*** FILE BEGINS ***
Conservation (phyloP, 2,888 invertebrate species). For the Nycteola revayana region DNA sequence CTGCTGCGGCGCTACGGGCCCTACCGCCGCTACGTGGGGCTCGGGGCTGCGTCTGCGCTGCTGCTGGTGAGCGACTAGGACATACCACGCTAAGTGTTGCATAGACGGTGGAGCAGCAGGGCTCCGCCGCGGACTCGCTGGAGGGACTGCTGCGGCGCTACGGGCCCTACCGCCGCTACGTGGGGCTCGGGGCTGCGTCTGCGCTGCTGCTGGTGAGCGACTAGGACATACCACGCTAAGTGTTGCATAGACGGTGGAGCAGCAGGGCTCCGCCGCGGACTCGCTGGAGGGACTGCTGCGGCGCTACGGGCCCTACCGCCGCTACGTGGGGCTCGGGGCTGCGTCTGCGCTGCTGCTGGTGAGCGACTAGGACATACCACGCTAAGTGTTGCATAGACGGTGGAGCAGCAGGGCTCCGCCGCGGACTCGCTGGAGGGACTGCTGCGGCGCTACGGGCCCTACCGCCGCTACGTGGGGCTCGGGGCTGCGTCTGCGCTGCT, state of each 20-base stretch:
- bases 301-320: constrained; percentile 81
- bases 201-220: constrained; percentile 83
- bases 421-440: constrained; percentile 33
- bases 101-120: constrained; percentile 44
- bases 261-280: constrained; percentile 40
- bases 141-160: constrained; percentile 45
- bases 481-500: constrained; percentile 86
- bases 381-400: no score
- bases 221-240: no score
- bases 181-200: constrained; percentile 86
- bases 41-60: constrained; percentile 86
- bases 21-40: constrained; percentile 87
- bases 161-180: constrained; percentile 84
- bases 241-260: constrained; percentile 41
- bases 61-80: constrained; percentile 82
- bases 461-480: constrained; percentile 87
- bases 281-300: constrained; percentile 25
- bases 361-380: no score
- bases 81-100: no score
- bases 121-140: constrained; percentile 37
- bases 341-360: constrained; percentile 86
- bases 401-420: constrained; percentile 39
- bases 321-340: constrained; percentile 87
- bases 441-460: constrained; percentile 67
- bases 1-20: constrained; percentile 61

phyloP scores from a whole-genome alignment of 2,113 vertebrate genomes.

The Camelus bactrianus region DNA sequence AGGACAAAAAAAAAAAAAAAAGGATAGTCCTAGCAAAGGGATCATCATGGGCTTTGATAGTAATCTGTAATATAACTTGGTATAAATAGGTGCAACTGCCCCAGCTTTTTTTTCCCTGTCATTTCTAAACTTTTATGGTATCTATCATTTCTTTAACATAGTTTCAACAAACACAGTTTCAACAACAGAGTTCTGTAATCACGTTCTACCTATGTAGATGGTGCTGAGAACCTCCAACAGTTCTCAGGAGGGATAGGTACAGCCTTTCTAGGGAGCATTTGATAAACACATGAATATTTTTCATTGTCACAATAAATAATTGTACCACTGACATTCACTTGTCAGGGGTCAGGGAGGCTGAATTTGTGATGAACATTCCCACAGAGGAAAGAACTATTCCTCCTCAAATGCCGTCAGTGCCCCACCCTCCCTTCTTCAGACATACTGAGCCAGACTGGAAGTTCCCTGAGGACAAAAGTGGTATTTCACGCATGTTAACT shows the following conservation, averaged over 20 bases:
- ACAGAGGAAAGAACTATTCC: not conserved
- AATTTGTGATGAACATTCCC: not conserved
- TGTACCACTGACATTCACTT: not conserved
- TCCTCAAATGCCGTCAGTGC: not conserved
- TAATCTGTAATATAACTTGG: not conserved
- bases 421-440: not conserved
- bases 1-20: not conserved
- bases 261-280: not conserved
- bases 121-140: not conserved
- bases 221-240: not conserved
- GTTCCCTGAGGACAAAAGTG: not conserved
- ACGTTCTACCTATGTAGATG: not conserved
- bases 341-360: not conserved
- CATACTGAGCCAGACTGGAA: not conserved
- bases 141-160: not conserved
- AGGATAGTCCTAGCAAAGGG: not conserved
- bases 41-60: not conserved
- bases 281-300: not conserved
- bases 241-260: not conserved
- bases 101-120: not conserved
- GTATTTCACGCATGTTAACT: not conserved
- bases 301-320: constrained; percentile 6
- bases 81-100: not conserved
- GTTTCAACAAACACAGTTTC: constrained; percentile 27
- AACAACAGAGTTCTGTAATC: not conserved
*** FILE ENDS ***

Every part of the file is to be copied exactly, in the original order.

Conservation (phyloP, 2,888 invertebrate species). For the Nycteola revayana region DNA sequence CTGCTGCGGCGCTACGGGCCCTACCGCCGCTACGTGGGGCTCGGGGCTGCGTCTGCGCTGCTGCTGGTGAGCGACTAGGACATACCACGCTAAGTGTTGCATAGACGGTGGAGCAGCAGGGCTCCGCCGCGGACTCGCTGGAGGGACTGCTGCGGCGCTACGGGCCCTACCGCCGCTACGTGGGGCTCGGGGCTGCGTCTGCGCTGCTGCTGGTGAGCGACTAGGACATACCACGCTAAGTGTTGCATAGACGGTGGAGCAGCAGGGCTCCGCCGCGGACTCGCTGGAGGGACTGCTGCGGCGCTACGGGCCCTACCGCCGCTACGTGGGGCTCGGGGCTGCGTCTGCGCTGCTGCTGGTGAGCGACTAGGACATACCACGCTAAGTGTTGCATAGACGGTGGAGCAGCAGGGCTCCGCCGCGGACTCGCTGGAGGGACTGCTGCGGCGCTACGGGCCCTACCGCCGCTACGTGGGGCTCGGGGCTGCGTCTGCGCTGCT, state of each 20-base stretch:
- bases 301-320: constrained; percentile 81
- bases 201-220: constrained; percentile 83
- bases 421-440: constrained; percentile 33
- bases 101-120: constrained; percentile 44
- bases 261-280: constrained; percentile 40
- bases 141-160: constrained; percentile 45
- bases 481-500: constrained; percentile 86
- bases 381-400: no score
- bases 221-240: no score
- bases 181-200: constrained; percentile 86
- bases 41-60: constrained; percentile 86
- bases 21-40: constrained; percentile 87
- bases 161-180: constrained; percentile 84
- bases 241-260: constrained; percentile 41
- bases 61-80: constrained; percentile 82
- bases 461-480: constrained; percentile 87
- bases 281-300: constrained; percentile 25
- bases 361-380: no score
- bases 81-100: no score
- bases 121-140: constrained; percentile 37
- bases 341-360: constrained; percentile 86
- bases 401-420: constrained; percentile 39
- bases 321-340: constrained; percentile 87
- bases 441-460: constrained; percentile 67
- bases 1-20: constrained; percentile 61

phyloP scores from a whole-genome alignment of 2,113 vertebrate genomes.

The Camelus bactrianus region DNA sequence AGGACAAAAAAAAAAAAAAAAGGATAGTCCTAGCAAAGGGATCATCATGGGCTTTGATAGTAATCTGTAATATAACTTGGTATAAATAGGTGCAACTGCCCCAGCTTTTTTTTCCCTGTCATTTCTAAACTTTTATGGTATCTATCATTTCTTTAACATAGTTTCAACAAACACAGTTTCAACAACAGAGTTCTGTAATCACGTTCTACCTATGTAGATGGTGCTGAGAACCTCCAACAGTTCTCAGGAGGGATAGGTACAGCCTTTCTAGGGAGCATTTGATAAACACATGAATATTTTTCATTGTCACAATAAATAATTGTACCACTGACATTCACTTGTCAGGGGTCAGGGAGGCTGAATTTGTGATGAACATTCCCACAGAGGAAAGAACTATTCCTCCTCAAATGCCGTCAGTGCCCCACCCTCCCTTCTTCAGACATACTGAGCCAGACTGGAAGTTCCCTGAGGACAAAAGTGGTATTTCACGCATGTTAACT shows the following conservation, averaged over 20 bases:
- ACAGAGGAAAGAACTATTCC: not conserved
- AATTTGTGATGAACATTCCC: not conserved
- TGTACCACTGACATTCACTT: not conserved
- TCCTCAAATGCCGTCAGTGC: not conserved
- TAATCTGTAATATAACTTGG: not conserved
- bases 421-440: not conserved
- bases 1-20: not conserved
- bases 261-280: not conserved
- bases 121-140: not conserved
- bases 221-240: not conserved
- GTTCCCTGAGGACAAAAGTG: not conserved
- ACGTTCTACCTATGTAGATG: not conserved
- bases 341-360: not conserved
- CATACTGAGCCAGACTGGAA: not conserved
- bases 141-160: not conserved
- AGGATAGTCCTAGCAAAGGG: not conserved
- bases 41-60: not conserved
- bases 281-300: not conserved
- bases 241-260: not conserved
- bases 101-120: not conserved
- GTATTTCACGCATGTTAACT: not conserved
- bases 301-320: constrained; percentile 6
- bases 81-100: not conserved
- GTTTCAACAAACACAGTTTC: constrained; percentile 27
- AACAACAGAGTTCTGTAATC: not conserved